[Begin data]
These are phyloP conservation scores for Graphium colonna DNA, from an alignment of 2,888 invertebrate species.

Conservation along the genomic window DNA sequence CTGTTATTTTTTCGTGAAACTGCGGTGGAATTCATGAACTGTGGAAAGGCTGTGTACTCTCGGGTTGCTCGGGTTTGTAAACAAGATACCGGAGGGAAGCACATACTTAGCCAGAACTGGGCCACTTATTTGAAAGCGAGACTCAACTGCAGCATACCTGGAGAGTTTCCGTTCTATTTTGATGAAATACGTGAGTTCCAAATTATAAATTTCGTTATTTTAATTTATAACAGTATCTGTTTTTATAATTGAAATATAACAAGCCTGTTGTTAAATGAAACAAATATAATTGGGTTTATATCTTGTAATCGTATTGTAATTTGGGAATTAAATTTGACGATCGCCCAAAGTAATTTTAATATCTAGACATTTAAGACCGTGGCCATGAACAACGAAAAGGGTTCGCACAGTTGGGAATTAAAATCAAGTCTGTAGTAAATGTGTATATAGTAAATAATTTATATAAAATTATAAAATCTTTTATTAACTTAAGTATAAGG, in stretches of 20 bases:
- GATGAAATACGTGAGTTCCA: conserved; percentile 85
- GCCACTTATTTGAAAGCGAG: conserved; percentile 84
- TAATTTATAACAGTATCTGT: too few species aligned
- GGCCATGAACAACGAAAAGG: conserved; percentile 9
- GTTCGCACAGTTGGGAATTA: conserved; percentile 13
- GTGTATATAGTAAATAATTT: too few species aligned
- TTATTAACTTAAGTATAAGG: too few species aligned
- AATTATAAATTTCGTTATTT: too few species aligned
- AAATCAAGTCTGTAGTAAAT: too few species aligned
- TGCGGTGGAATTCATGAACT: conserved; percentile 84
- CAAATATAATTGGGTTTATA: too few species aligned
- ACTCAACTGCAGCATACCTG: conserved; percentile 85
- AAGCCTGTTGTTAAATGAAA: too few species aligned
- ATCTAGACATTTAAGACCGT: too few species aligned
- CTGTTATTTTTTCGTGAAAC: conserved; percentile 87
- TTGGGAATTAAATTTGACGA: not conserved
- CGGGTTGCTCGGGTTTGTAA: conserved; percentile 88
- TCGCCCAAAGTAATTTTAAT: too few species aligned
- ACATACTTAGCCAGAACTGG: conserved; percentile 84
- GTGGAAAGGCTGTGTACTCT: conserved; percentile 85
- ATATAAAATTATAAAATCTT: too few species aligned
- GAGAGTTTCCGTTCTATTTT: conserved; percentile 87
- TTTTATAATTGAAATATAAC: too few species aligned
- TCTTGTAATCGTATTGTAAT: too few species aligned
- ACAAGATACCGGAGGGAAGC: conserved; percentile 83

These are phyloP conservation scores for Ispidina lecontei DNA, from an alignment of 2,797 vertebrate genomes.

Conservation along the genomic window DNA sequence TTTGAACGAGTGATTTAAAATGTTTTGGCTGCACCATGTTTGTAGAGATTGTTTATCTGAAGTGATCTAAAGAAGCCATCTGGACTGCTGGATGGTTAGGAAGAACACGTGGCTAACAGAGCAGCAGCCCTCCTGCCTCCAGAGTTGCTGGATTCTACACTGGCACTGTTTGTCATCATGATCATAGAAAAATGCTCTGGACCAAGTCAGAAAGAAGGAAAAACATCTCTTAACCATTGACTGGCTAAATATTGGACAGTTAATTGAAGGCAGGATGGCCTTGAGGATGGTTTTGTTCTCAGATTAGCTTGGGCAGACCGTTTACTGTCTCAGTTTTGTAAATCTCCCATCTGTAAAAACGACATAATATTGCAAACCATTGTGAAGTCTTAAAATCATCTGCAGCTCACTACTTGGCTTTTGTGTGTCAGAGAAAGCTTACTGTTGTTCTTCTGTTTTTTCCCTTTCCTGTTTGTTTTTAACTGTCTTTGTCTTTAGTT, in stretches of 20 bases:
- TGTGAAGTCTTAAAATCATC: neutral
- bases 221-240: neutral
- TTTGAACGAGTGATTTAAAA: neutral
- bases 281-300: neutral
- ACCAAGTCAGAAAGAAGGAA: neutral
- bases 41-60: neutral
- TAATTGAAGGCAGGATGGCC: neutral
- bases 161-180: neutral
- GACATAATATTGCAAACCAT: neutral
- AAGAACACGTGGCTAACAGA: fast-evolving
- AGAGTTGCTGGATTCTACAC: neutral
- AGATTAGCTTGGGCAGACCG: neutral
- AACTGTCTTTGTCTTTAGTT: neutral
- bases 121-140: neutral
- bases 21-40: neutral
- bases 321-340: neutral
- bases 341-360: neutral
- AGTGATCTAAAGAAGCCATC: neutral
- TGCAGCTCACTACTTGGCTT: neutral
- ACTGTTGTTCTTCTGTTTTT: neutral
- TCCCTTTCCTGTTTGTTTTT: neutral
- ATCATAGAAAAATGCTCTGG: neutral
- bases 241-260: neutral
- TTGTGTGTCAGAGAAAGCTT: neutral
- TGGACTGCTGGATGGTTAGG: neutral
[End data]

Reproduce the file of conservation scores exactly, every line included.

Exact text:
These are phyloP conservation scores for Graphium colonna DNA, from an alignment of 2,888 invertebrate species.

Conservation along the genomic window DNA sequence CTGTTATTTTTTCGTGAAACTGCGGTGGAATTCATGAACTGTGGAAAGGCTGTGTACTCTCGGGTTGCTCGGGTTTGTAAACAAGATACCGGAGGGAAGCACATACTTAGCCAGAACTGGGCCACTTATTTGAAAGCGAGACTCAACTGCAGCATACCTGGAGAGTTTCCGTTCTATTTTGATGAAATACGTGAGTTCCAAATTATAAATTTCGTTATTTTAATTTATAACAGTATCTGTTTTTATAATTGAAATATAACAAGCCTGTTGTTAAATGAAACAAATATAATTGGGTTTATATCTTGTAATCGTATTGTAATTTGGGAATTAAATTTGACGATCGCCCAAAGTAATTTTAATATCTAGACATTTAAGACCGTGGCCATGAACAACGAAAAGGGTTCGCACAGTTGGGAATTAAAATCAAGTCTGTAGTAAATGTGTATATAGTAAATAATTTATATAAAATTATAAAATCTTTTATTAACTTAAGTATAAGG, in stretches of 20 bases:
- GATGAAATACGTGAGTTCCA: conserved; percentile 85
- GCCACTTATTTGAAAGCGAG: conserved; percentile 84
- TAATTTATAACAGTATCTGT: too few species aligned
- GGCCATGAACAACGAAAAGG: conserved; percentile 9
- GTTCGCACAGTTGGGAATTA: conserved; percentile 13
- GTGTATATAGTAAATAATTT: too few species aligned
- TTATTAACTTAAGTATAAGG: too few species aligned
- AATTATAAATTTCGTTATTT: too few species aligned
- AAATCAAGTCTGTAGTAAAT: too few species aligned
- TGCGGTGGAATTCATGAACT: conserved; percentile 84
- CAAATATAATTGGGTTTATA: too few species aligned
- ACTCAACTGCAGCATACCTG: conserved; percentile 85
- AAGCCTGTTGTTAAATGAAA: too few species aligned
- ATCTAGACATTTAAGACCGT: too few species aligned
- CTGTTATTTTTTCGTGAAAC: conserved; percentile 87
- TTGGGAATTAAATTTGACGA: not conserved
- CGGGTTGCTCGGGTTTGTAA: conserved; percentile 88
- TCGCCCAAAGTAATTTTAAT: too few species aligned
- ACATACTTAGCCAGAACTGG: conserved; percentile 84
- GTGGAAAGGCTGTGTACTCT: conserved; percentile 85
- ATATAAAATTATAAAATCTT: too few species aligned
- GAGAGTTTCCGTTCTATTTT: conserved; percentile 87
- TTTTATAATTGAAATATAAC: too few species aligned
- TCTTGTAATCGTATTGTAAT: too few species aligned
- ACAAGATACCGGAGGGAAGC: conserved; percentile 83

These are phyloP conservation scores for Ispidina lecontei DNA, from an alignment of 2,797 vertebrate genomes.

Conservation along the genomic window DNA sequence TTTGAACGAGTGATTTAAAATGTTTTGGCTGCACCATGTTTGTAGAGATTGTTTATCTGAAGTGATCTAAAGAAGCCATCTGGACTGCTGGATGGTTAGGAAGAACACGTGGCTAACAGAGCAGCAGCCCTCCTGCCTCCAGAGTTGCTGGATTCTACACTGGCACTGTTTGTCATCATGATCATAGAAAAATGCTCTGGACCAAGTCAGAAAGAAGGAAAAACATCTCTTAACCATTGACTGGCTAAATATTGGACAGTTAATTGAAGGCAGGATGGCCTTGAGGATGGTTTTGTTCTCAGATTAGCTTGGGCAGACCGTTTACTGTCTCAGTTTTGTAAATCTCCCATCTGTAAAAACGACATAATATTGCAAACCATTGTGAAGTCTTAAAATCATCTGCAGCTCACTACTTGGCTTTTGTGTGTCAGAGAAAGCTTACTGTTGTTCTTCTGTTTTTTCCCTTTCCTGTTTGTTTTTAACTGTCTTTGTCTTTAGTT, in stretches of 20 bases:
- TGTGAAGTCTTAAAATCATC: neutral
- bases 221-240: neutral
- TTTGAACGAGTGATTTAAAA: neutral
- bases 281-300: neutral
- ACCAAGTCAGAAAGAAGGAA: neutral
- bases 41-60: neutral
- TAATTGAAGGCAGGATGGCC: neutral
- bases 161-180: neutral
- GACATAATATTGCAAACCAT: neutral
- AAGAACACGTGGCTAACAGA: fast-evolving
- AGAGTTGCTGGATTCTACAC: neutral
- AGATTAGCTTGGGCAGACCG: neutral
- AACTGTCTTTGTCTTTAGTT: neutral
- bases 121-140: neutral
- bases 21-40: neutral
- bases 321-340: neutral
- bases 341-360: neutral
- AGTGATCTAAAGAAGCCATC: neutral
- TGCAGCTCACTACTTGGCTT: neutral
- ACTGTTGTTCTTCTGTTTTT: neutral
- TCCCTTTCCTGTTTGTTTTT: neutral
- ATCATAGAAAAATGCTCTGG: neutral
- bases 241-260: neutral
- TTGTGTGTCAGAGAAAGCTT: neutral
- TGGACTGCTGGATGGTTAGG: neutral